(For what it's worth I disagree about James Burnham, who Orwell found both persuasive and yet repellent, and the EU comments at the end - there's a direct quote that refuses what's said in the podcast - but these are small things.)
 
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Extollager

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It occurred to me this morning that one of the things I like most about Orwell that his love of the countryside isn't tainted by the sort of political stuff one often sees in English rural writing. In fact, he's pretty apolitical about nature: it's just him staring at a toad. You don't get the "My family has managed (ie got rich from) this land since we stole it in 1066" stuff. Nor he is very enamored of machinery, urbanisation and "progress" for the sake of it. I think he would have got on well with the Diggers and rebel groups like that.

Which makes me wonder what Orwell would have made of Sam and Frodo, and The Lord of the Rings in general. I think he'd be disgusted by the Cockney orcs, and unimpressed by Frodo and his gardener, but Mordor and Isengard would have struck strong chords. He seems to have disliked "silliness" in fantasy stories, and I reckon that the hard edge of LOTR would have appealed. I don't know what he would have made of the linguistic elements - not a lot either way, I suspect - and a lot of it would have seemed vaguely pointless, but it would be interesting to know for certain.
One might have expected him to like Lewis’s That Hideous Strength less than he did, so he may have been more receptive to fantasy than some readers might have expected. Is there enough evidence in his writings for us to be able to synthesize a statement about Orwell’s “probable” take on fantasy if he had read more of it than he apparently did read?
 

Toby Frost

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Good question! Obviously Orwell was interested in SF: he wrote 1984, and read Wells and Zamyatin's We, I think.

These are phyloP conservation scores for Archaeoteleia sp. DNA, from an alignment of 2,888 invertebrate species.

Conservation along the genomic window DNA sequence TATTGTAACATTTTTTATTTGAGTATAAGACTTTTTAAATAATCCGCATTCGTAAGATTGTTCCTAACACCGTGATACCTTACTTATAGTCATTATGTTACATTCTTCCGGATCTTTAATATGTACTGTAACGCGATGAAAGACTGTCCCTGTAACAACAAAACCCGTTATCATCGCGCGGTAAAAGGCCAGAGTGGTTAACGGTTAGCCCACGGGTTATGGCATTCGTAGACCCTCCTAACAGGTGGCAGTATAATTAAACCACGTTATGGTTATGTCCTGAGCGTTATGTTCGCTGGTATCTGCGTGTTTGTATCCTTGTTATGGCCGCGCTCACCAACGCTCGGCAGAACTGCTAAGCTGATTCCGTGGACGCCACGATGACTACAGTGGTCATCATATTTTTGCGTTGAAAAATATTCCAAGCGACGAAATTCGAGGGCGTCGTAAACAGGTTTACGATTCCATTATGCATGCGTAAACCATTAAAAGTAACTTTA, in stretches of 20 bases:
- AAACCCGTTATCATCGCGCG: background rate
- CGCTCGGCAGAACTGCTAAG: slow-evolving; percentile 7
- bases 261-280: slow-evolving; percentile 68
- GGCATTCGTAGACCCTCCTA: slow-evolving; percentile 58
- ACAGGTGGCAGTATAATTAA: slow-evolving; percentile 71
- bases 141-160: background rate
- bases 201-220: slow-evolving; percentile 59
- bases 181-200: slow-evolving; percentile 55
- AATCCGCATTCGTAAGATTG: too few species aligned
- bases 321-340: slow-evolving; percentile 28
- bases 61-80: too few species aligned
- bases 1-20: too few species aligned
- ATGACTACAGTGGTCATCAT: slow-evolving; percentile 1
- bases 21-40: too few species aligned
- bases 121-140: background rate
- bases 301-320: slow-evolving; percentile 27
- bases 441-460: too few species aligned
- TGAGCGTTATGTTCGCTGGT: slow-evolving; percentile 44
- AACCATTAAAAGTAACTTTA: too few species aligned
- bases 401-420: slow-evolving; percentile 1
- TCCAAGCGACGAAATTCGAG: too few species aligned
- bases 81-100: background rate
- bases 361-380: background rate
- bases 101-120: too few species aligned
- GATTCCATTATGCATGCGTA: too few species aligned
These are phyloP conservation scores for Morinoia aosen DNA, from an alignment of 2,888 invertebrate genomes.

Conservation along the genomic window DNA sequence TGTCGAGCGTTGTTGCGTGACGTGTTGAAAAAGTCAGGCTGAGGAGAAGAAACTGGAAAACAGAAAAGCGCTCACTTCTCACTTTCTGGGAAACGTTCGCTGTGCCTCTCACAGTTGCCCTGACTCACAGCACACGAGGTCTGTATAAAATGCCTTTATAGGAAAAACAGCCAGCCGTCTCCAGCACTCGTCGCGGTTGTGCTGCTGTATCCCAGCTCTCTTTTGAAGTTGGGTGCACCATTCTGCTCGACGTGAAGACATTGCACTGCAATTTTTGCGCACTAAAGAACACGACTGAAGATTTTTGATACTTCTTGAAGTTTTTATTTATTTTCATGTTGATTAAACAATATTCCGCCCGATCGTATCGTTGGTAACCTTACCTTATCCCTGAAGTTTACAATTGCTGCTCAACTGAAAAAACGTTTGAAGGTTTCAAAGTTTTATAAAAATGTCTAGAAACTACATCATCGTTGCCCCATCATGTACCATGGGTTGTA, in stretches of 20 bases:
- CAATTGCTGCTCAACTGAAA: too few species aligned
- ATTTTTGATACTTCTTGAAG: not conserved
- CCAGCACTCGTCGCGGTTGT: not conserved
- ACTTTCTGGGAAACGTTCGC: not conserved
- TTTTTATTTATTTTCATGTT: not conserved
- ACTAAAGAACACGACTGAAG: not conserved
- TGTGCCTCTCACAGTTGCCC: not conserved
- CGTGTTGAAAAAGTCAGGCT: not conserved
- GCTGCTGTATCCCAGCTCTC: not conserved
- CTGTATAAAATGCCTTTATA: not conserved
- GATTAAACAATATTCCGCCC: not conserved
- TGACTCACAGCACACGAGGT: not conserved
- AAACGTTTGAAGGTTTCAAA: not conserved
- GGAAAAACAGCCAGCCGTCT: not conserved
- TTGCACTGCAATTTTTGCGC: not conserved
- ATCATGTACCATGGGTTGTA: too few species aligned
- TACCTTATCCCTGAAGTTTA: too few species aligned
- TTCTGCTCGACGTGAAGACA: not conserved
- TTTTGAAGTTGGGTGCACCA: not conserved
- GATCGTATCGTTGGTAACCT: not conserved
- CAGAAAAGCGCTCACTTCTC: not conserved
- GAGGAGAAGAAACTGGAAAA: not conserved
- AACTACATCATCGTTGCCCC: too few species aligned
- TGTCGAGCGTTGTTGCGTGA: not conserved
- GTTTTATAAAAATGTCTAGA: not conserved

There does seem to be an interest in fantasy, if I remember rightly, but in a vague way: he seems to have liked Edward Lear's nonsense poems and I think he mentions Alice in Wonderland somewhere. I think he said somewhere that Peter Pan was silly. One slightly surprising gap is any mention of Arthurian myth. Steinbeck was very interested in King Arthur, but I don't remember Orwell saying anything about Arthur, Robin Hood or any other folklore like that. Animal Farm is subtitled "A fairy story" but it seems more like pure satire to me.

By the way, I took a few days' holiday in Glastonbury this month, and wondered what Orwell would have made of the counterculture there, had he lived long enough to see it. I suspect he would have been very ambivalent: he seems to have disliked "gurus" and anything supernatural (apart from a vague fondness for old churches) but he also had great fondness for the natural world and the landscape.
 

Extollager

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One of the enjoyable things about Orwell is that he slips through the conventional political-social nets we often dangle.

Who would have thought, having followed Orwell's literary career for its first 20 years, say, that he would write one of the all-time masterpieces of science fiction?

For that matter, having focused on Down and Out in Paris and London and Homage to Catalonia, who would have thought he would write an essay like "The Moon Under Water"?
 

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Yes, he seems to have been driven by strong feelings rather than a clear political (etc) position, which usually were roughly aligned but sometimes almost contradicted each other. Writing a column called "As I please" probably was the ideal job for a man like that! I think you can trace the beginnings of some of his later works in the earlier ones, the way that some of the ideas for 1984 are mentioned in the political essays, but there's no clear idea that he would suddenly switch to SF in order to express them.

I bought a copy of Orwell's Roses, and I think it's going to be annoying and interesting in equal measure.

It occurs to me that one of the standard insults used by both communists and dubious landowners to justify their actions is to accuse the other side of "sentimentality". It strikes me that Orwell was in some ways a sentimental man (as well as a pretty tough one), and that he regarded sentimentality - the attachment to useless knowledge, liking (rather than exploiting) animals and the countryside - as very important. Winston's attachment to the coral paperweight is sentimental, as are the proles, and keeping that sentimentality has kept them human.